State Granted Access to Moving Company’s Storage Facility NEWARK- The State Division of Consumer Affairs (“Consumer Affairs”) is asking all citizens who have goods stored at Urban Moving Systems’ Weehawken warehouse to immediately contact Consumer Affairs, Attorney General John J. Farmer, Jr., and New Jersey Division of Consumer Affairs Director Mark S. Herr announced today.
The State on Wednesday obtained a court order giving inspectors from Consumer Affairs access to the facility allowing consumers access to retrieve their goods and belongings. The State, at the same time, filed a lawsuit in Hudson County Superior Court against Urban Moving Systems and its owner Dominick Suter alleging violations of both the State’s Consumer Fraud Act and regulations set forth in the Public Movers and Warehousing Licensing Act.
According to the complaint, on or about September 14, 2001, Suter departed from the United States and left no one acting as an agent for Urban.
The complaint also alleges that Suter violated the Mover’s Act by, among other things, failing to provide Consumer Affairs the name of a current contact person or agent, not adequately responding to consumer requests for access to their belongings and not having an agent available for at least 20-30 per week to allow consumers access to their belongings.
“We became aware of the hardship consumers faced who could not get access to their belongings at Urban’s warehouse,” Attorney General Farmer said. “By obtaining this court order we can now offer consumers access to what is rightfully theirs. Our lawsuit should serve notice that we intend to prosecute those who violate our laws and undermine the public’s trust.”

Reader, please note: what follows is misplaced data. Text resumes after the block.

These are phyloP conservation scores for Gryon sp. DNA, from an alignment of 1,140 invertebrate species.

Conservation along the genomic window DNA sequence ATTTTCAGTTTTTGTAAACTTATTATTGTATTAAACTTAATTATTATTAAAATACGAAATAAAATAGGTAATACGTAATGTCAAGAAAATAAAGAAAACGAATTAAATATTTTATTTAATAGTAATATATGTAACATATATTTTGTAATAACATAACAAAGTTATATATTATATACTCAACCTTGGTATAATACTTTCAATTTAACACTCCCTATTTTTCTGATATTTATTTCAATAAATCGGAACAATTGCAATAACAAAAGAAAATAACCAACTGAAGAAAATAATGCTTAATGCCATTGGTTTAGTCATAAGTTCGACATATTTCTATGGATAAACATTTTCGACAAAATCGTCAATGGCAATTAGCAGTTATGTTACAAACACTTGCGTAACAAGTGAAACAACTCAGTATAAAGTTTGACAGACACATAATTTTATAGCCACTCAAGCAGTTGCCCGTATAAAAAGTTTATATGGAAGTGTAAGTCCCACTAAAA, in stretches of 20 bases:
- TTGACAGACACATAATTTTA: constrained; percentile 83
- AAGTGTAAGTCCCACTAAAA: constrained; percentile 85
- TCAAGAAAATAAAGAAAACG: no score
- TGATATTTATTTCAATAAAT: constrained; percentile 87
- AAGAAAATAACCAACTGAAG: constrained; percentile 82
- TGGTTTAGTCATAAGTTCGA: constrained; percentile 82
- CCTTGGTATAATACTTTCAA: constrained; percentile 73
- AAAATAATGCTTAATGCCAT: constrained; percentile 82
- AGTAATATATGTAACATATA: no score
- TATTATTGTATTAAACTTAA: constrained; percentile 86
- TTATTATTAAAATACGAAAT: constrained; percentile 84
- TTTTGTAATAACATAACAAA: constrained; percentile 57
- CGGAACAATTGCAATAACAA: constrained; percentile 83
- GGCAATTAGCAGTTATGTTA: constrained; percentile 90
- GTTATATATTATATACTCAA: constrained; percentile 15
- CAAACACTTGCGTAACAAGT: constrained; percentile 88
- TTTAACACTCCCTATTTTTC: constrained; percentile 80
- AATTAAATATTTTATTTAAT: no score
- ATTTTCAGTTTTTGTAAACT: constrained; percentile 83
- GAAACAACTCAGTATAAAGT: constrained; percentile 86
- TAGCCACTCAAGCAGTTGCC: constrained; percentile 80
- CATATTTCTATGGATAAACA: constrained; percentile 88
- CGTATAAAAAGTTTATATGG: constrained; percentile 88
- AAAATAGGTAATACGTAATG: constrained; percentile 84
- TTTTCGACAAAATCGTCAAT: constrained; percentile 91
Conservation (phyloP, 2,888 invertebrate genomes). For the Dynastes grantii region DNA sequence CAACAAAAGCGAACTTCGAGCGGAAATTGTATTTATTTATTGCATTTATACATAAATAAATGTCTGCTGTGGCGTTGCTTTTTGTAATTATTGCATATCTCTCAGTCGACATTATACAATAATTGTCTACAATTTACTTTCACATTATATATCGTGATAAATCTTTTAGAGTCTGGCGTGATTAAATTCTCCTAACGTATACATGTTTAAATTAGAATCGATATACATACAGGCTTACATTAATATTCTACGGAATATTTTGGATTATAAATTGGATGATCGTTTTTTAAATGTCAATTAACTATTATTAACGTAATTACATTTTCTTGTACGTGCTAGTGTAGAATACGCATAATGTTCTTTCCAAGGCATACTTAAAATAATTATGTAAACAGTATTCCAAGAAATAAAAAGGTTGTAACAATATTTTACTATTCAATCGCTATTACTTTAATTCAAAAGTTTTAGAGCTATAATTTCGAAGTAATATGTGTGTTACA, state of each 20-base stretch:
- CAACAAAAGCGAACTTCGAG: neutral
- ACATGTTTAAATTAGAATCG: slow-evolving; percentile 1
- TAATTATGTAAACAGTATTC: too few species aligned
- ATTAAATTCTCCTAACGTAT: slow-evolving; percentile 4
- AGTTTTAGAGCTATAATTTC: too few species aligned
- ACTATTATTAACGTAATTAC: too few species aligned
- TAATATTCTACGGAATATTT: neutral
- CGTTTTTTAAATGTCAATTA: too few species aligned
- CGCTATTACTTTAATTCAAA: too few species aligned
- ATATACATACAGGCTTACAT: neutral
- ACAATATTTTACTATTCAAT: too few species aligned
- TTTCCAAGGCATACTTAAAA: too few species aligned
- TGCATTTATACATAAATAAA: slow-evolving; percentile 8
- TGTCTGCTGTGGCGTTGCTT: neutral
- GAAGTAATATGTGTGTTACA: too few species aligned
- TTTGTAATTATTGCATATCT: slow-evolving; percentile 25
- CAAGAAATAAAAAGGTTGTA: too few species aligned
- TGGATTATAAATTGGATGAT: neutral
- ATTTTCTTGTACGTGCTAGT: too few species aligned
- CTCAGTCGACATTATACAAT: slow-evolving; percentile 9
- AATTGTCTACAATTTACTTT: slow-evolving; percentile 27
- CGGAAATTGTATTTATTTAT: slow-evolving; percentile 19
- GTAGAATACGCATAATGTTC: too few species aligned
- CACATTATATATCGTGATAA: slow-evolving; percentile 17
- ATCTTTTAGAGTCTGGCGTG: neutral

“It appears that goods belonging to approximately 100 consumers are stored at the warehouse. Thus far we have only heard from 36 consumers,” Herr said. “We have access to the facility for 30 days so we are urging consumers who have goods stored with Urban to contact us as soon as possible.”
Consumers can gain access to the facility on an appointment basis and will have to provide proof of ownership to claim their goods, Herr said.
Consumers should contact Consumer Affairs at 973-504-6442 or 973-504-6228 to gain access to the Urban facility.
A violation of the Consumer Fraud Act carries a maximum penalty of $7,500 for the first offense and $15,000 for the second and each subsequent offense. A violation of the Licensing Act carries a penalty of $2,500 for the first offense and $5,000 for the second and each subsequent offense.
Deputy Attorney General Alan R. Niedz of the Division of Law is handling this matter for the State.